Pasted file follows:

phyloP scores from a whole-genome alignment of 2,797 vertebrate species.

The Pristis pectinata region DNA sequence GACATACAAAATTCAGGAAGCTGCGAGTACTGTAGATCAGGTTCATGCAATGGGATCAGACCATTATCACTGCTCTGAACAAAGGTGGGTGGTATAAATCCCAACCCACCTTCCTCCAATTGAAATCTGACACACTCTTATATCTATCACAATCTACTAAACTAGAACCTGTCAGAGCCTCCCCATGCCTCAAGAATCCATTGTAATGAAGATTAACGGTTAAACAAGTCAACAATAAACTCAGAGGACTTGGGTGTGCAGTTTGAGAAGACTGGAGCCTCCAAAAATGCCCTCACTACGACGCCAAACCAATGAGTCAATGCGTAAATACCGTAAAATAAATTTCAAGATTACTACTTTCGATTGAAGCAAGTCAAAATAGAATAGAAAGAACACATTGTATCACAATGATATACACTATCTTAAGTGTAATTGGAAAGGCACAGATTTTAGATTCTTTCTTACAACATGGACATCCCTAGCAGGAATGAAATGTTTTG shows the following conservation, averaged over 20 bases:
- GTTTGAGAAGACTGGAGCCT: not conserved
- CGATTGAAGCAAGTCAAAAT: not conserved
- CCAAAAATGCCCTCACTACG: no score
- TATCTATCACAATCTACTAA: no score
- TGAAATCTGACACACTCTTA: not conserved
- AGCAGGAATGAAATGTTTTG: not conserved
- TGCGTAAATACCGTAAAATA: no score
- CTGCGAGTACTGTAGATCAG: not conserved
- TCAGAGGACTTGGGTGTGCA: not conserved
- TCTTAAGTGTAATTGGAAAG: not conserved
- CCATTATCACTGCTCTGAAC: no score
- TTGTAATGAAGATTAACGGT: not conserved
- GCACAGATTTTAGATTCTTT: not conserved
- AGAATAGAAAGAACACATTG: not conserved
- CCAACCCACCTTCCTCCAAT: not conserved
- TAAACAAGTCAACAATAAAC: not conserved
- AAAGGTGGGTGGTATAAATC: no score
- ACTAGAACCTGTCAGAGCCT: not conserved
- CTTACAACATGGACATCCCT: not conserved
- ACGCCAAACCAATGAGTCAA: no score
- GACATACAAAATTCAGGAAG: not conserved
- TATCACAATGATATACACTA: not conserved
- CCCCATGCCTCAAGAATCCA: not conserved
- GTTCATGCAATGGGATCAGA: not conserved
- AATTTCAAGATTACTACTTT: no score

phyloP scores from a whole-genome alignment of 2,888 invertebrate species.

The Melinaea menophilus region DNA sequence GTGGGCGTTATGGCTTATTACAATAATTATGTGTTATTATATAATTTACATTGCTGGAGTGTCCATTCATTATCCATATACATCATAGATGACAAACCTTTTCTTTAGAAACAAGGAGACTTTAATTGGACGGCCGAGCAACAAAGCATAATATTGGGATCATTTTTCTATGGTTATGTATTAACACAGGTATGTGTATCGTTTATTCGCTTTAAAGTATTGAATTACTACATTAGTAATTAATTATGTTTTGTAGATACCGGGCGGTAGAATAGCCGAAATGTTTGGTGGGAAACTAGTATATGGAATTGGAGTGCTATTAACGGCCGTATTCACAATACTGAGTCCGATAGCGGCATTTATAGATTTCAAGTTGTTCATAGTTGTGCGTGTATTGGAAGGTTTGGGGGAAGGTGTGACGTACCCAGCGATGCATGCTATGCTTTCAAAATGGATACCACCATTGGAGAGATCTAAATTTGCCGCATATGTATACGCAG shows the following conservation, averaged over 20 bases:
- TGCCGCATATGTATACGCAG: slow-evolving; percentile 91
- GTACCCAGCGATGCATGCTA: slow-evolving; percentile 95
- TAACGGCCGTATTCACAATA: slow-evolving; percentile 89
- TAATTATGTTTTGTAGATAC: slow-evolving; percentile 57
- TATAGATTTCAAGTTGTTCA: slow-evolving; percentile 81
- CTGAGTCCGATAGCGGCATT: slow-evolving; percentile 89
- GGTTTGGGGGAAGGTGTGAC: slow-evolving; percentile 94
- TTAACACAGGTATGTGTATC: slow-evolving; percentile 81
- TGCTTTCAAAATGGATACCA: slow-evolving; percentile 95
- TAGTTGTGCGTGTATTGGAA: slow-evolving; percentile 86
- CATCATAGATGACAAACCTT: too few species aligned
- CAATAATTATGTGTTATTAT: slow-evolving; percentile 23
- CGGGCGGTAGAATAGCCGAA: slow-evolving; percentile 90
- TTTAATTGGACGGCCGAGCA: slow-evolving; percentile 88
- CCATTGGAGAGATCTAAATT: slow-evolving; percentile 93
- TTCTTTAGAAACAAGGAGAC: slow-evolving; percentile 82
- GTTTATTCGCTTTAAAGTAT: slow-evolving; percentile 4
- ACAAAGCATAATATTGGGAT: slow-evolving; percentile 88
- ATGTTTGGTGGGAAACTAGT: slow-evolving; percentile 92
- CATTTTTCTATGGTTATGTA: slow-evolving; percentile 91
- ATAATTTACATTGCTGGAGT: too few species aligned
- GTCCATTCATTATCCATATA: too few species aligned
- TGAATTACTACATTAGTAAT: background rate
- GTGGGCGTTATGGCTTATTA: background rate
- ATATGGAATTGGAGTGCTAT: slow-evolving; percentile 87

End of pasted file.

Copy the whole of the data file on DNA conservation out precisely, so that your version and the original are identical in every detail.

phyloP scores from a whole-genome alignment of 2,797 vertebrate species.

The Pristis pectinata region DNA sequence GACATACAAAATTCAGGAAGCTGCGAGTACTGTAGATCAGGTTCATGCAATGGGATCAGACCATTATCACTGCTCTGAACAAAGGTGGGTGGTATAAATCCCAACCCACCTTCCTCCAATTGAAATCTGACACACTCTTATATCTATCACAATCTACTAAACTAGAACCTGTCAGAGCCTCCCCATGCCTCAAGAATCCATTGTAATGAAGATTAACGGTTAAACAAGTCAACAATAAACTCAGAGGACTTGGGTGTGCAGTTTGAGAAGACTGGAGCCTCCAAAAATGCCCTCACTACGACGCCAAACCAATGAGTCAATGCGTAAATACCGTAAAATAAATTTCAAGATTACTACTTTCGATTGAAGCAAGTCAAAATAGAATAGAAAGAACACATTGTATCACAATGATATACACTATCTTAAGTGTAATTGGAAAGGCACAGATTTTAGATTCTTTCTTACAACATGGACATCCCTAGCAGGAATGAAATGTTTTG shows the following conservation, averaged over 20 bases:
- GTTTGAGAAGACTGGAGCCT: not conserved
- CGATTGAAGCAAGTCAAAAT: not conserved
- CCAAAAATGCCCTCACTACG: no score
- TATCTATCACAATCTACTAA: no score
- TGAAATCTGACACACTCTTA: not conserved
- AGCAGGAATGAAATGTTTTG: not conserved
- TGCGTAAATACCGTAAAATA: no score
- CTGCGAGTACTGTAGATCAG: not conserved
- TCAGAGGACTTGGGTGTGCA: not conserved
- TCTTAAGTGTAATTGGAAAG: not conserved
- CCATTATCACTGCTCTGAAC: no score
- TTGTAATGAAGATTAACGGT: not conserved
- GCACAGATTTTAGATTCTTT: not conserved
- AGAATAGAAAGAACACATTG: not conserved
- CCAACCCACCTTCCTCCAAT: not conserved
- TAAACAAGTCAACAATAAAC: not conserved
- AAAGGTGGGTGGTATAAATC: no score
- ACTAGAACCTGTCAGAGCCT: not conserved
- CTTACAACATGGACATCCCT: not conserved
- ACGCCAAACCAATGAGTCAA: no score
- GACATACAAAATTCAGGAAG: not conserved
- TATCACAATGATATACACTA: not conserved
- CCCCATGCCTCAAGAATCCA: not conserved
- GTTCATGCAATGGGATCAGA: not conserved
- AATTTCAAGATTACTACTTT: no score

phyloP scores from a whole-genome alignment of 2,888 invertebrate species.

The Melinaea menophilus region DNA sequence GTGGGCGTTATGGCTTATTACAATAATTATGTGTTATTATATAATTTACATTGCTGGAGTGTCCATTCATTATCCATATACATCATAGATGACAAACCTTTTCTTTAGAAACAAGGAGACTTTAATTGGACGGCCGAGCAACAAAGCATAATATTGGGATCATTTTTCTATGGTTATGTATTAACACAGGTATGTGTATCGTTTATTCGCTTTAAAGTATTGAATTACTACATTAGTAATTAATTATGTTTTGTAGATACCGGGCGGTAGAATAGCCGAAATGTTTGGTGGGAAACTAGTATATGGAATTGGAGTGCTATTAACGGCCGTATTCACAATACTGAGTCCGATAGCGGCATTTATAGATTTCAAGTTGTTCATAGTTGTGCGTGTATTGGAAGGTTTGGGGGAAGGTGTGACGTACCCAGCGATGCATGCTATGCTTTCAAAATGGATACCACCATTGGAGAGATCTAAATTTGCCGCATATGTATACGCAG shows the following conservation, averaged over 20 bases:
- TGCCGCATATGTATACGCAG: slow-evolving; percentile 91
- GTACCCAGCGATGCATGCTA: slow-evolving; percentile 95
- TAACGGCCGTATTCACAATA: slow-evolving; percentile 89
- TAATTATGTTTTGTAGATAC: slow-evolving; percentile 57
- TATAGATTTCAAGTTGTTCA: slow-evolving; percentile 81
- CTGAGTCCGATAGCGGCATT: slow-evolving; percentile 89
- GGTTTGGGGGAAGGTGTGAC: slow-evolving; percentile 94
- TTAACACAGGTATGTGTATC: slow-evolving; percentile 81
- TGCTTTCAAAATGGATACCA: slow-evolving; percentile 95
- TAGTTGTGCGTGTATTGGAA: slow-evolving; percentile 86
- CATCATAGATGACAAACCTT: too few species aligned
- CAATAATTATGTGTTATTAT: slow-evolving; percentile 23
- CGGGCGGTAGAATAGCCGAA: slow-evolving; percentile 90
- TTTAATTGGACGGCCGAGCA: slow-evolving; percentile 88
- CCATTGGAGAGATCTAAATT: slow-evolving; percentile 93
- TTCTTTAGAAACAAGGAGAC: slow-evolving; percentile 82
- GTTTATTCGCTTTAAAGTAT: slow-evolving; percentile 4
- ACAAAGCATAATATTGGGAT: slow-evolving; percentile 88
- ATGTTTGGTGGGAAACTAGT: slow-evolving; percentile 92
- CATTTTTCTATGGTTATGTA: slow-evolving; percentile 91
- ATAATTTACATTGCTGGAGT: too few species aligned
- GTCCATTCATTATCCATATA: too few species aligned
- TGAATTACTACATTAGTAAT: background rate
- GTGGGCGTTATGGCTTATTA: background rate
- ATATGGAATTGGAGTGCTAT: slow-evolving; percentile 87